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Saturday, Aug. 30, 2014

Valentio Di’ Buondelmonte: A Tragedy in Five Acts (Resource Publications), by Haig Khatchadourian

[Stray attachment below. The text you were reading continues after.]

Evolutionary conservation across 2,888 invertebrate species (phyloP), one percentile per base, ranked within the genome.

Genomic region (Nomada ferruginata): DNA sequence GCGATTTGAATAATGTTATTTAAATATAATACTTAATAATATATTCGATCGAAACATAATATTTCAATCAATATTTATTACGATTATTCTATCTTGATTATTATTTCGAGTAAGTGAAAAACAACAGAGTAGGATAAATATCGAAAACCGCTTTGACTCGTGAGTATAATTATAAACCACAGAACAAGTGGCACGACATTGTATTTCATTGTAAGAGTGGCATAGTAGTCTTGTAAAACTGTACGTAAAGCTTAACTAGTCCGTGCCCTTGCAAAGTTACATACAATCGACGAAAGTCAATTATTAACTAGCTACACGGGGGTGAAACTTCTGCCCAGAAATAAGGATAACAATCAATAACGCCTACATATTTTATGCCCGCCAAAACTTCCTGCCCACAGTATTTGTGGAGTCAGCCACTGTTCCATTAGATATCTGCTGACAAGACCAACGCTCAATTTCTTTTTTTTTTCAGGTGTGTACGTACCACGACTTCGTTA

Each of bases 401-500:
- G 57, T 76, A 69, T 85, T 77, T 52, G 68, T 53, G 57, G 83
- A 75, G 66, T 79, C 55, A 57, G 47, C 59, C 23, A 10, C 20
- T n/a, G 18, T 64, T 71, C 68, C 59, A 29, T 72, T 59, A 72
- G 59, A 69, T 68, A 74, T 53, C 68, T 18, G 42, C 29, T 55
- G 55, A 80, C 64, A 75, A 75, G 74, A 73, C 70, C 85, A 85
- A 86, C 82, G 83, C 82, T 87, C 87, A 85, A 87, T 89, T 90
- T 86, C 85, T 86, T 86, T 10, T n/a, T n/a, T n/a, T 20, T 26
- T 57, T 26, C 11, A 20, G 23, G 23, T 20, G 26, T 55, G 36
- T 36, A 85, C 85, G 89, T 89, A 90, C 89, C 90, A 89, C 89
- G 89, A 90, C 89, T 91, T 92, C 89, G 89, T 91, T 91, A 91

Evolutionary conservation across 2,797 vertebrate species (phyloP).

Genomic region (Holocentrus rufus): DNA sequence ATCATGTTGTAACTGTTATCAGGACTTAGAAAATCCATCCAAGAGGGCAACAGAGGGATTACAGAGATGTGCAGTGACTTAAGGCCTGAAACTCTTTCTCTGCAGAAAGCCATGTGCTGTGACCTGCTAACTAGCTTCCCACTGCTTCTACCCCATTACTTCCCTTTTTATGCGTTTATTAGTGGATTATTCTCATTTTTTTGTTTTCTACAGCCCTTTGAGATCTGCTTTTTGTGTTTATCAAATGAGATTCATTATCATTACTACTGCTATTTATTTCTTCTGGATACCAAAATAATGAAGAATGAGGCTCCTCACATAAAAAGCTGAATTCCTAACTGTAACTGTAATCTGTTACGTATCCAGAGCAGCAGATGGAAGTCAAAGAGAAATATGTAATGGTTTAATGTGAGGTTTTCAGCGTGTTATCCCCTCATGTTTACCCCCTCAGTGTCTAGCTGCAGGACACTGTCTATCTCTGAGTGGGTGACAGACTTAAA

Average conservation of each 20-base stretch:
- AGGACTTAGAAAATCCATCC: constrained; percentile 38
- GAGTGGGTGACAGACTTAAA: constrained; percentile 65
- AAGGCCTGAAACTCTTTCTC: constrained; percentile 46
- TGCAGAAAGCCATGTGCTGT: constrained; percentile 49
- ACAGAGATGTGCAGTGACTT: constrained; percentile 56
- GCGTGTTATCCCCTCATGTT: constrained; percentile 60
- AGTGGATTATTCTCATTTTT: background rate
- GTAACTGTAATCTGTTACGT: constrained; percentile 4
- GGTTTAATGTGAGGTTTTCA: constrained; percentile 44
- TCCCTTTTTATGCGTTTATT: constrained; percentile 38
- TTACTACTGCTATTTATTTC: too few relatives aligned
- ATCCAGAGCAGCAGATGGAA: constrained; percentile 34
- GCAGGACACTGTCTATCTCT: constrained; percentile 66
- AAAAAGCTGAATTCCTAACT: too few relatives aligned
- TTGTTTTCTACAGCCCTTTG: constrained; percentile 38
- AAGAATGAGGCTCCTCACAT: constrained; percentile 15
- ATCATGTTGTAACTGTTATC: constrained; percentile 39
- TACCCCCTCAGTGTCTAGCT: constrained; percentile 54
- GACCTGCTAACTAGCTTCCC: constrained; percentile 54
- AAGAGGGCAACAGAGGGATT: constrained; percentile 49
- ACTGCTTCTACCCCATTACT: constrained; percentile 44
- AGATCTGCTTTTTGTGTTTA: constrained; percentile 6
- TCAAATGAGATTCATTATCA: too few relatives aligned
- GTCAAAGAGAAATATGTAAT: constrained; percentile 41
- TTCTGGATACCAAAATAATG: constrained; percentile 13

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Why write an Elizabethan tragedy in the 21st century—and accompany it with your own translation into contemporary English? To give one answer, anyone who ever read Shakespeare’s sonnets carefully has wondered how on earth those same thoughts might be expressed nowadays. Has English lost some of its expressive power even as its vocabulary has ballooned? UW-Milwaukee philosophy professor Haig Khatchadourian may have had similar thoughts when he penned this brief tragedy set in Florence at the eve of the Renaissance. As his UWM colleague Roy Arthur Swanson writes in the forward, the Elizabethan prose can include an ambiguity that “can enhance our experience of language” beyond the linearity of so much contemporary writing. Even in his translation, Khatchadourian’s text forces 21st century readers to come to terms with the poverty of contemporary expression.